That’s what you get for going into the light.
Hyperdimension Neptunia Re;Birth3 V Generation is an alternate universe continuation of the story present in the preceding entry in the series. We’re also in the past… so it gets a little confusing as to where this version of Gamindustri fits into the universe, whether we’ll see it again, or if it’s just a pudding-induced Neptune fever dream. Or eggplant-induced fever dream. Stella’s Dungeon makes a return alongside a new Remake system with the (much appreciated) ability to search for materials, while everything else is generally bigger and better.
Stella’s Dungeon has an impact on the main story now, too.
Each time you successfully complete an area you’ll get a bounty of goodies- items, plans, materials, keys to the next area, and much more will be awarded for your efforts. These not only help when progressing to new areas in Stella’s Dungeon, but also with quests and the like where these materials will help you meet the requirements. It’s also a steady source of easily attainable income.
There are also new character challenges which fit into the Remake system to provide further party customisation. Most are statistical changes and are valuable in varying degrees of importance, but some will unlock new skills and new passive bonuses. The EXE Drive system has been completely reworked as well. SP is now immediately and permanently set to a maximum of 1000 for each character, it’s generated through Rush Attacks (or through general combat), and will be how you activate the EXE Drive. Either through having to reach a particular amount to use EXE Finish Skills, or by consuming a considerable portion of SP to unleash an exceptionally devastating EXE Drive Skill. It’s a change which adds a strategic layer to most combat.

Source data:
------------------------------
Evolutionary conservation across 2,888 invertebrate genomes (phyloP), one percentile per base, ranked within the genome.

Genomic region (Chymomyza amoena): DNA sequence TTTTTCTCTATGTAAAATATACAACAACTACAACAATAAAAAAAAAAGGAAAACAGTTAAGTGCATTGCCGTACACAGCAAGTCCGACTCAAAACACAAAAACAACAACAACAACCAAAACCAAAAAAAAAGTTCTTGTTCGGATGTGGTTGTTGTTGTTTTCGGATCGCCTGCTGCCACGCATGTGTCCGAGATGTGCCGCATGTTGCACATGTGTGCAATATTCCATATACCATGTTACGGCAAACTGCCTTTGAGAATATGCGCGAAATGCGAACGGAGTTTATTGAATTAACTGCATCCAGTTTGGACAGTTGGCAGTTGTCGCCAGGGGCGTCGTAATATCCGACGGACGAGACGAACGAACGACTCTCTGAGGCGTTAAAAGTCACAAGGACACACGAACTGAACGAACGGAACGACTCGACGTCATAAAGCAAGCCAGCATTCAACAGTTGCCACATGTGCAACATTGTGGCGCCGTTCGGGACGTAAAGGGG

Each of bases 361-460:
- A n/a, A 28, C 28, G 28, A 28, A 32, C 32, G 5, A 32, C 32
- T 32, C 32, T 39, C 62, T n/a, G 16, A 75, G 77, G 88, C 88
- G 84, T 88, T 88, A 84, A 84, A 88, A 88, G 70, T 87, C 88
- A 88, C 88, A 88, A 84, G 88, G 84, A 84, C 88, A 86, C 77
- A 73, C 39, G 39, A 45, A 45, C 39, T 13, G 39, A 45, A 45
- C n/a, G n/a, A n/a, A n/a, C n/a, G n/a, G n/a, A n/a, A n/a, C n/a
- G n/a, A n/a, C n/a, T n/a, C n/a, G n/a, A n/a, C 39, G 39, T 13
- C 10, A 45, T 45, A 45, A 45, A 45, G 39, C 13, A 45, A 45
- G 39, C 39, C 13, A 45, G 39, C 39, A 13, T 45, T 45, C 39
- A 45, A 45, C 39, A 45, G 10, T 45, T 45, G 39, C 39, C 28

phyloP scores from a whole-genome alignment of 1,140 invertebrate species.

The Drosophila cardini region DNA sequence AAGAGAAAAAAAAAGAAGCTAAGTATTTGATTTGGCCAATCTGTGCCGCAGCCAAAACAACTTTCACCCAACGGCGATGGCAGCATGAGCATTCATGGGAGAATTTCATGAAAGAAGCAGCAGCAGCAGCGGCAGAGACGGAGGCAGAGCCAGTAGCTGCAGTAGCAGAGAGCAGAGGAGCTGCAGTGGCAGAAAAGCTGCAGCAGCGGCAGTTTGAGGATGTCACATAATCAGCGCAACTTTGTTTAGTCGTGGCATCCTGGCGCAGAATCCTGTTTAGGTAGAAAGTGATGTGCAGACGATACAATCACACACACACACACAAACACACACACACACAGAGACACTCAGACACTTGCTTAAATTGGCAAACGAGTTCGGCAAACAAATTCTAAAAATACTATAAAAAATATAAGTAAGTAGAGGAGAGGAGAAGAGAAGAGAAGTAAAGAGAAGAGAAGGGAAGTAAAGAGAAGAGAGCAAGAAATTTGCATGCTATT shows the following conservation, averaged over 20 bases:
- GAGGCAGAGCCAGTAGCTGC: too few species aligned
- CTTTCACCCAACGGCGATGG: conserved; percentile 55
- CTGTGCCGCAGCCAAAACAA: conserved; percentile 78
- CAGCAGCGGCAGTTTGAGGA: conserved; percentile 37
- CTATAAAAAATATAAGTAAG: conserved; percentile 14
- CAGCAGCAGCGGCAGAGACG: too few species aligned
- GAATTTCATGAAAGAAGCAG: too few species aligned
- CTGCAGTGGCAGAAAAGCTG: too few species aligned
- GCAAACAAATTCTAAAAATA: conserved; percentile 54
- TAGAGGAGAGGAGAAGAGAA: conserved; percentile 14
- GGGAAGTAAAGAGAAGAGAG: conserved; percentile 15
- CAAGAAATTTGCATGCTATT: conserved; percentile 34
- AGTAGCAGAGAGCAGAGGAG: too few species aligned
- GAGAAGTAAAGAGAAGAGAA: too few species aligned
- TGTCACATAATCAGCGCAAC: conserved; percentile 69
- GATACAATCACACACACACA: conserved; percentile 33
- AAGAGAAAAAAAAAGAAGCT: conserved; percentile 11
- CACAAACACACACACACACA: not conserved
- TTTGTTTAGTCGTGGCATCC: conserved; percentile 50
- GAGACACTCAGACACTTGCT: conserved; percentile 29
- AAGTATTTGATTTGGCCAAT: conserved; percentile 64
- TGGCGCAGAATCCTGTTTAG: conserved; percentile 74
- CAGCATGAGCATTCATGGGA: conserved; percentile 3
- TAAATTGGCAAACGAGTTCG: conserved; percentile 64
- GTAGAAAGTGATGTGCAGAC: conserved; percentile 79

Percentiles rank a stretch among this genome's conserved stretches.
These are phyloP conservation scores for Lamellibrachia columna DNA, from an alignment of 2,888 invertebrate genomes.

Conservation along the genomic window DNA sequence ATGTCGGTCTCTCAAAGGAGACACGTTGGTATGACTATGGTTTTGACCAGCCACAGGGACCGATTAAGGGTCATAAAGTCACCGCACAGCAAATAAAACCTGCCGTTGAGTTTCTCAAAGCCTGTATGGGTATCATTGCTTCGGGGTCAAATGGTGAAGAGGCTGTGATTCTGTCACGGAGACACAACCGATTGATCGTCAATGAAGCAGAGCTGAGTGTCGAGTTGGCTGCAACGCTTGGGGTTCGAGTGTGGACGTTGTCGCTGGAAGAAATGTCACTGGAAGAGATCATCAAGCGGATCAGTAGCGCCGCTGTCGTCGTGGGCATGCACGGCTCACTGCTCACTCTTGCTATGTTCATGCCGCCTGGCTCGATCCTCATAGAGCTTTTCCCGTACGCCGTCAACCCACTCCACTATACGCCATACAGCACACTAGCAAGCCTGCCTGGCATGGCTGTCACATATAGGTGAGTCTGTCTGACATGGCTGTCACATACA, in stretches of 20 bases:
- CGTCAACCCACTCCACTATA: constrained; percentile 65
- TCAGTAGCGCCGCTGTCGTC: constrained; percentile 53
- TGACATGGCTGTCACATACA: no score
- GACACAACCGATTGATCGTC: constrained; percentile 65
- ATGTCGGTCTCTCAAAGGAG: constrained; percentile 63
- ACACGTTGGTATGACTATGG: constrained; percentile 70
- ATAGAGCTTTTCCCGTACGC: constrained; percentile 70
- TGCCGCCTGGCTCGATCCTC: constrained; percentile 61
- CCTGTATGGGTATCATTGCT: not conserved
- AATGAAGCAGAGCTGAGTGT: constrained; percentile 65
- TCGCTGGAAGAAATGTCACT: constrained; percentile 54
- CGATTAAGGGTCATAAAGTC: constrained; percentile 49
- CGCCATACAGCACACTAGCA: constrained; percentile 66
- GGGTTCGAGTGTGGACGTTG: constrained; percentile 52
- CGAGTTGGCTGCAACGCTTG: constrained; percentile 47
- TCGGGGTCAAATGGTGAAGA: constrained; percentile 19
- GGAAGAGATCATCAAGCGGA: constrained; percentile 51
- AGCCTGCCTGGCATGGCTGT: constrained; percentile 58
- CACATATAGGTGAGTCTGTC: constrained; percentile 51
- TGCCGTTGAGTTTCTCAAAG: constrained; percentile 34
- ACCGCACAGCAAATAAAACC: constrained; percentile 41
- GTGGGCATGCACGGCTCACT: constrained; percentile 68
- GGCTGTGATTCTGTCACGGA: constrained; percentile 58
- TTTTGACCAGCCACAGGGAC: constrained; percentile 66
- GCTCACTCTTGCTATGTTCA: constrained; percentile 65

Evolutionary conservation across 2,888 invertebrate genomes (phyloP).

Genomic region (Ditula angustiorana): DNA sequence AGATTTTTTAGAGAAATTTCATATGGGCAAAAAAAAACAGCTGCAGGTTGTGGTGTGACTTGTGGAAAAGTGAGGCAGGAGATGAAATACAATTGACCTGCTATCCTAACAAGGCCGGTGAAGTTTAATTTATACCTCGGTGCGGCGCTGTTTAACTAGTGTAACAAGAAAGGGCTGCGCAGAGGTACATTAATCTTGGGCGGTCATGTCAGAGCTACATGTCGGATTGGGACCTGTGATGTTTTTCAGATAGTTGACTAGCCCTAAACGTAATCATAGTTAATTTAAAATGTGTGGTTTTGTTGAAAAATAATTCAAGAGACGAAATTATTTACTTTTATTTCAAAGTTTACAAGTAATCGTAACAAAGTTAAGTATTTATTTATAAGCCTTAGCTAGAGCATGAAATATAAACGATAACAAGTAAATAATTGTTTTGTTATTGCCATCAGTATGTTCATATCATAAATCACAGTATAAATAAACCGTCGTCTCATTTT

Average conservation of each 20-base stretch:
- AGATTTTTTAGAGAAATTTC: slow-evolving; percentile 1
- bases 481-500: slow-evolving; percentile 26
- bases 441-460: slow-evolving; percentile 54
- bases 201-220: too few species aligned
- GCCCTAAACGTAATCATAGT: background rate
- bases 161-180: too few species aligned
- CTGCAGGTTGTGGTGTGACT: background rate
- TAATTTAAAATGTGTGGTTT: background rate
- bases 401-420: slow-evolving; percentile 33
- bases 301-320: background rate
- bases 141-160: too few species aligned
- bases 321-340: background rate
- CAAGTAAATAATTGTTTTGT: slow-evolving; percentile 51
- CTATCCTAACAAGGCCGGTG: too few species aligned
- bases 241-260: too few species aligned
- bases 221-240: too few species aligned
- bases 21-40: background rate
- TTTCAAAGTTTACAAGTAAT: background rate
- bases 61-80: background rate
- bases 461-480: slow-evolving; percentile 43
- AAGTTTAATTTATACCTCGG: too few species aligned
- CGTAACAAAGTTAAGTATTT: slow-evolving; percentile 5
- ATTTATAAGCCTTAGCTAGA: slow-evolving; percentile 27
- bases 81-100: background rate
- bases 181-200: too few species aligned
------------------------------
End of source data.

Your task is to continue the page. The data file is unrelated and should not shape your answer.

Within which there are many positive changes from having more EXE Drive Skills available per character, more advantage being taken of the various Coupling and Formation Skills, further choices for the equipment CPUs and CPU Candidates will use in their HDD form, and a fifth combo slot for each attack type which expands the potential for damage and chain bonuses. It definitely feels more content-dense (in a good way), while, at the same time, there are opportunities to expand on these mechanics even further in later entries in the series.
Which the Neptunia series has done quite successfully so far.
No two entries are the same and that’s a good thing. It’s enjoyable to experience new mechanics or at the very least alterations to existing ones. This makes the desire to continue playing through the series even stronger than it normally would be, as you can’t wait to see all of the positive changes they’re making. Or all of the new things you’ll have to get accustomed to.
I’ve definitely spent more time with this entry than anticipated but I’ve thoroughly enjoyed the time spent. Which is why I would recommend this series to anyone looking for something akin to the JRPGs of old from the days of the SNES or the PS1. They’re light hearted, fun, and not too complex. There are a lot of characters to choose from (especially with the free DLC options) and each is genuinely interesting in their own way. It’s also sure to induce a few pangs of nostalgia given it’s a parody of the gaming industry (and many of the series and characters therein). There are also a few different titles available which branch off from the main series in interesting ways, which might interest those who love the characters and want more from them.
Have a nice weekend, all!